ANTI DISCRIMINATION

Florent Malouda: 'Sometimes in my life I feel like I am different because I come from South America, not because of my race, I believe there is only one race, but because of that origin people can make you feel like you are different.

'I think it is a problem of knowledge, people are scared of something they don't know. Now you have a lot of information, the internet, satellite TV, many sources of information so you have no excuses to say you don't know this religion, or someone is not like me, there is education and it is the key to fight against racism.

'Before people couldn't even speak about that like they were rejecting it and saying it is not existing - people who do it are wrong, hiding behind religion to explain their behaviour against gays, but you have to accept people as they are and once you understand that, you understand our differences are our strength.'

In 2008, Chelsea were awarded with the Intermediate Level of the Racial Equality Standard (RES) for our work tackling discrimination within the game, with extra impetus to our work fighting racism and all forms of prejudice .

The club has undertaken numerous projects engaging fans and our communities in aspects of our anti-discrimination work. Thousands of young people in south-west London participate in the club's anti-discrimination education campaign every year. The programme is headed up by Chelsea's first black player, Paul Canoville.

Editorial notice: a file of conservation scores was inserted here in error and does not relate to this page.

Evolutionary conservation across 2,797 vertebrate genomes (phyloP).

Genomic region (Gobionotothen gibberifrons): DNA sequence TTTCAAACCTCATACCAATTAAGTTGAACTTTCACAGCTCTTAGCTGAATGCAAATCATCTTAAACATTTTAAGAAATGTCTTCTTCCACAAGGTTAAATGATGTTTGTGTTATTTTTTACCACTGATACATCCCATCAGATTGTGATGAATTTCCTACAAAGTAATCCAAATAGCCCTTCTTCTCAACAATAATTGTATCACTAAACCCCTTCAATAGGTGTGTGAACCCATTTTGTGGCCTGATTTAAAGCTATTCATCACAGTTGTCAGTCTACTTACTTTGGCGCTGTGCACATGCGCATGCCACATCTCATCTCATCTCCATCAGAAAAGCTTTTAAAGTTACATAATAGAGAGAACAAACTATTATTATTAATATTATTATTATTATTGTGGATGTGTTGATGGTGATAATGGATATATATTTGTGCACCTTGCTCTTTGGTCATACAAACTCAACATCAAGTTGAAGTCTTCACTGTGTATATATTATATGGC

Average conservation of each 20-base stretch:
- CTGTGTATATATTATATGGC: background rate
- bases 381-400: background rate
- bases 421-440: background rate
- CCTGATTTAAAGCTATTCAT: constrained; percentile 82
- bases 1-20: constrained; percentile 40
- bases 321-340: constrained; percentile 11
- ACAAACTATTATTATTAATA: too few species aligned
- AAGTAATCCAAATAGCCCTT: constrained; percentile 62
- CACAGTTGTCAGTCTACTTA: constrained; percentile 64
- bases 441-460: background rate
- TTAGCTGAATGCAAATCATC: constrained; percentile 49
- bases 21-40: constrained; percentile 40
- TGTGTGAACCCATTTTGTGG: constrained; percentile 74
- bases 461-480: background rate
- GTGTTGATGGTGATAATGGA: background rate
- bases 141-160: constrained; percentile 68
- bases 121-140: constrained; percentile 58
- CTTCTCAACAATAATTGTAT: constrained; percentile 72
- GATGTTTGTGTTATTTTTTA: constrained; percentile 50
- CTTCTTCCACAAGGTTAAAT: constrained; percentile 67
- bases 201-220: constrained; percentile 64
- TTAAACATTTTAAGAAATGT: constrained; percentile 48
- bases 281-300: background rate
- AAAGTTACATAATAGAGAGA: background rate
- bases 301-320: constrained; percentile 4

Canoville played a significant part in the club's history and has become a regular visitor to schools across London for our education department, telling the story of how he combated the racism he encountered as a player.

Every year pupils engaged in the programme design their own posters with the winning designers having the opportunity to lead the teams out at Stamford Bridge.

Chelsea's ground-breaking Asian Star intiative has also seen over 1300 young Asian players take up the challenge to be named Asian Star since the programme's introduction in 2009. The initiative aims to overcome low participation levels from British Asians in the beautiful game.
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